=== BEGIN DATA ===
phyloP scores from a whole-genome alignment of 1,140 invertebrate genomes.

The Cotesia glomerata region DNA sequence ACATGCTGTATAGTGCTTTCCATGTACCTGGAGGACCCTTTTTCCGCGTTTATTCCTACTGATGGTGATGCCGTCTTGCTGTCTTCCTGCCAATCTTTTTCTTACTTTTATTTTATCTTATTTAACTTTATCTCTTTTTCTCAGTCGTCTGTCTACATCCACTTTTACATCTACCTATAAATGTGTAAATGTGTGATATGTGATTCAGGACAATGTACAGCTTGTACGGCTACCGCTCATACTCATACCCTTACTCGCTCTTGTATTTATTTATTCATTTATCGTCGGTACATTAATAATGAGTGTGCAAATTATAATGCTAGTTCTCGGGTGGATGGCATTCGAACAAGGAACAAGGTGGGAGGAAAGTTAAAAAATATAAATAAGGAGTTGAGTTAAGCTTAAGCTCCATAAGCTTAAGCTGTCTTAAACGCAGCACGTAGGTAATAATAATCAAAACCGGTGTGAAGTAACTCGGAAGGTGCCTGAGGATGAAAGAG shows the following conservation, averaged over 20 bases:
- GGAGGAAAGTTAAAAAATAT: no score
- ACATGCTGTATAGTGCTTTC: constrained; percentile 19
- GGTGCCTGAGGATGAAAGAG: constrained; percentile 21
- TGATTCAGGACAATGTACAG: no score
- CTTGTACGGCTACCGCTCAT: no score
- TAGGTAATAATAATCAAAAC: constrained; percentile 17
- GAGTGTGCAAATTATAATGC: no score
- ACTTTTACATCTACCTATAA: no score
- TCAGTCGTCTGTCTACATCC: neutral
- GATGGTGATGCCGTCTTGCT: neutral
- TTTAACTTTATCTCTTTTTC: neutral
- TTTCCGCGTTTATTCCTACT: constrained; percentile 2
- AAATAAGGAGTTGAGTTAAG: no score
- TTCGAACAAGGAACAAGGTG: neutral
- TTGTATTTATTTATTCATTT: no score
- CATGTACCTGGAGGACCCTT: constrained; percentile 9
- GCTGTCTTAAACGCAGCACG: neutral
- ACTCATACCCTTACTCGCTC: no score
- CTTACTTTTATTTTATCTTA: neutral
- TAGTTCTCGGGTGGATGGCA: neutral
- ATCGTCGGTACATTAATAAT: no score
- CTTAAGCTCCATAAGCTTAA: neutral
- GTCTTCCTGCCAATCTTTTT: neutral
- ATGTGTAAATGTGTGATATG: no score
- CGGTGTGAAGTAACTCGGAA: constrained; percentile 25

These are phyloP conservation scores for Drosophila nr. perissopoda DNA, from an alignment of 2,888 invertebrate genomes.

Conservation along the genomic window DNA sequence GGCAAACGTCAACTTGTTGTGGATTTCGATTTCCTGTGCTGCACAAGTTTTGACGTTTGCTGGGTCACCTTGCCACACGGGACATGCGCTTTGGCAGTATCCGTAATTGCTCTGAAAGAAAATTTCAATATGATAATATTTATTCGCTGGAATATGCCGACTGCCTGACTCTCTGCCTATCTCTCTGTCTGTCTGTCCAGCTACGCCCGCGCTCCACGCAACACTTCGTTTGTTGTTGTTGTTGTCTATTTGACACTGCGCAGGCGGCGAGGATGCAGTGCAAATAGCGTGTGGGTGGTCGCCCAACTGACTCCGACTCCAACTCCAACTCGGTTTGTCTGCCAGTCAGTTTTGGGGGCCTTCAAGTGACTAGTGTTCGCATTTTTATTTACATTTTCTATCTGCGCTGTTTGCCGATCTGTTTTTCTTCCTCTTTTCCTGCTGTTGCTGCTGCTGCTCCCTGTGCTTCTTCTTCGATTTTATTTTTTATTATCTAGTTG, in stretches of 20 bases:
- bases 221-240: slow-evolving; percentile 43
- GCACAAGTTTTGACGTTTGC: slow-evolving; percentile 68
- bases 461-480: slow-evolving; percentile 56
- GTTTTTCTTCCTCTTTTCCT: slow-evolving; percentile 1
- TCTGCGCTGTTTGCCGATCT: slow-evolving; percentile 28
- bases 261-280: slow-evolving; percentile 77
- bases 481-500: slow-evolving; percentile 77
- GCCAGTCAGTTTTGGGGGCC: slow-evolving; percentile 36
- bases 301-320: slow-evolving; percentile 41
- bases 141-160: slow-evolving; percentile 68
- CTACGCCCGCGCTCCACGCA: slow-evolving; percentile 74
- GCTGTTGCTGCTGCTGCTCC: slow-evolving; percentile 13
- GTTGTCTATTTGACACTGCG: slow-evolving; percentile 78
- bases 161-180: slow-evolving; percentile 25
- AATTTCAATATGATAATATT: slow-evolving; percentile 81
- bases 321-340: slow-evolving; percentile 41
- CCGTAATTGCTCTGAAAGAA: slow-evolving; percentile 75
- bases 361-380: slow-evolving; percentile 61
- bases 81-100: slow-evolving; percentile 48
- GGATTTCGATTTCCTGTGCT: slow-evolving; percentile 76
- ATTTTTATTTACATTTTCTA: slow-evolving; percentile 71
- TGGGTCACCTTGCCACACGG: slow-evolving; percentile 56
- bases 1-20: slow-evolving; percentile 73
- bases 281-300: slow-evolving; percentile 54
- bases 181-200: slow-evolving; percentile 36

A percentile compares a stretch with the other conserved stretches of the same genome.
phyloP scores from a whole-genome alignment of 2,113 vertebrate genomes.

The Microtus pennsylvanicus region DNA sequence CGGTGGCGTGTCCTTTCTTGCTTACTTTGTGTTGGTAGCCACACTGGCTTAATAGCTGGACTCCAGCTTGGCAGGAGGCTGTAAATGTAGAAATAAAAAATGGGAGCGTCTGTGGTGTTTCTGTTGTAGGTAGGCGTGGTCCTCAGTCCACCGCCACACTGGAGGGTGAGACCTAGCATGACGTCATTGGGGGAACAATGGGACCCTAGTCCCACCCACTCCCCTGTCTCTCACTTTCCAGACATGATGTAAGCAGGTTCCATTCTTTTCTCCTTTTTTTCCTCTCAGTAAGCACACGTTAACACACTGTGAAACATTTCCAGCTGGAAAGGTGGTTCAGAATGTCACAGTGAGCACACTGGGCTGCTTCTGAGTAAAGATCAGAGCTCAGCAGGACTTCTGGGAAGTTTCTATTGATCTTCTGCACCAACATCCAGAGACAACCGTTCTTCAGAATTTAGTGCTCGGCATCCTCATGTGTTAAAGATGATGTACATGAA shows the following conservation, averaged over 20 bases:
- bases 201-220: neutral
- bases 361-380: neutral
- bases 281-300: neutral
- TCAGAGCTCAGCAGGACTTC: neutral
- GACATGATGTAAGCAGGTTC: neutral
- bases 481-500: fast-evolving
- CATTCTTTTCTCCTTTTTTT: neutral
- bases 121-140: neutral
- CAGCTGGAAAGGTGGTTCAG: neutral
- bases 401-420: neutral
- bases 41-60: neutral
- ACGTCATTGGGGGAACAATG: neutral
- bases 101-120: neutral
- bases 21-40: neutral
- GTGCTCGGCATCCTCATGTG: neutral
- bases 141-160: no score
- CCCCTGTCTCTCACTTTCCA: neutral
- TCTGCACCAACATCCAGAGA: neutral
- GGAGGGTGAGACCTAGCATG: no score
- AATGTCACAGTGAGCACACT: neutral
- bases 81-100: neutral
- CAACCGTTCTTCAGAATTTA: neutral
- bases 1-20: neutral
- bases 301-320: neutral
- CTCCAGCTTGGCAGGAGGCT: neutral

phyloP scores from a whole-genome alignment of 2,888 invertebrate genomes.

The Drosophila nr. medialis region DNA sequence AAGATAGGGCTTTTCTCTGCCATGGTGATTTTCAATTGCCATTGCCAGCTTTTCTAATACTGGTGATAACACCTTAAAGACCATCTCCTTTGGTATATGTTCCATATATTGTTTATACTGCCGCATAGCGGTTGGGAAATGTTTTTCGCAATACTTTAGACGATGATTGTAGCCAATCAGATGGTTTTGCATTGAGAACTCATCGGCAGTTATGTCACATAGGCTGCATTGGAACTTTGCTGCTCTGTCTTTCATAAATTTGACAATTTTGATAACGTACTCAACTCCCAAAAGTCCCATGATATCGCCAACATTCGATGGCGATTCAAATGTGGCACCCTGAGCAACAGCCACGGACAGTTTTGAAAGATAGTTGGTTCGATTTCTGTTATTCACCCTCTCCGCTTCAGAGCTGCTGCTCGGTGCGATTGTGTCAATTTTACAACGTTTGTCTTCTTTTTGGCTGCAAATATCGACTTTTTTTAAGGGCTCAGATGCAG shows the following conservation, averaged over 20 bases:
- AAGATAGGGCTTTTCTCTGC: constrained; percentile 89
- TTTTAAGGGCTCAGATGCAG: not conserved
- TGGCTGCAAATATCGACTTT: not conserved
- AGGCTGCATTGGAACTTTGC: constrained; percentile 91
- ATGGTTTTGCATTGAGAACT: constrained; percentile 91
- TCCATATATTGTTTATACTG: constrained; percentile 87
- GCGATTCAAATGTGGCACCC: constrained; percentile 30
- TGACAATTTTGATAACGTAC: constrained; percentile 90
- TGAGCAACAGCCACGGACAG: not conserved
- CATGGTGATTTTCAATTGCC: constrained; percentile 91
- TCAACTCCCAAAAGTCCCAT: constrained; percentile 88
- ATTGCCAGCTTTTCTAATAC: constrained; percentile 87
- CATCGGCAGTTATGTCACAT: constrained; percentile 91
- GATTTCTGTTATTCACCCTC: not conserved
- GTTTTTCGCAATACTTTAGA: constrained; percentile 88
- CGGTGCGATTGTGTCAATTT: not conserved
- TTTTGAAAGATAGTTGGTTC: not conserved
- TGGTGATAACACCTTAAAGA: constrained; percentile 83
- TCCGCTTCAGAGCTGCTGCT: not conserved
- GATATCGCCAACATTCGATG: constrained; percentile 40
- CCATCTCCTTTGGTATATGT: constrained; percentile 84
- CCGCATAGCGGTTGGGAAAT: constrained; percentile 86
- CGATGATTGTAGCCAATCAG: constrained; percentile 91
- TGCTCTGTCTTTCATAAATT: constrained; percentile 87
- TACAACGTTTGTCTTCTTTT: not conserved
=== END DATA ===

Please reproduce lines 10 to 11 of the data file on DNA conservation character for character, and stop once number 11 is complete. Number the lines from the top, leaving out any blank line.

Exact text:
- ACTTTTACATCTACCTATAA: no score
- TCAGTCGTCTGTCTACATCC: neutral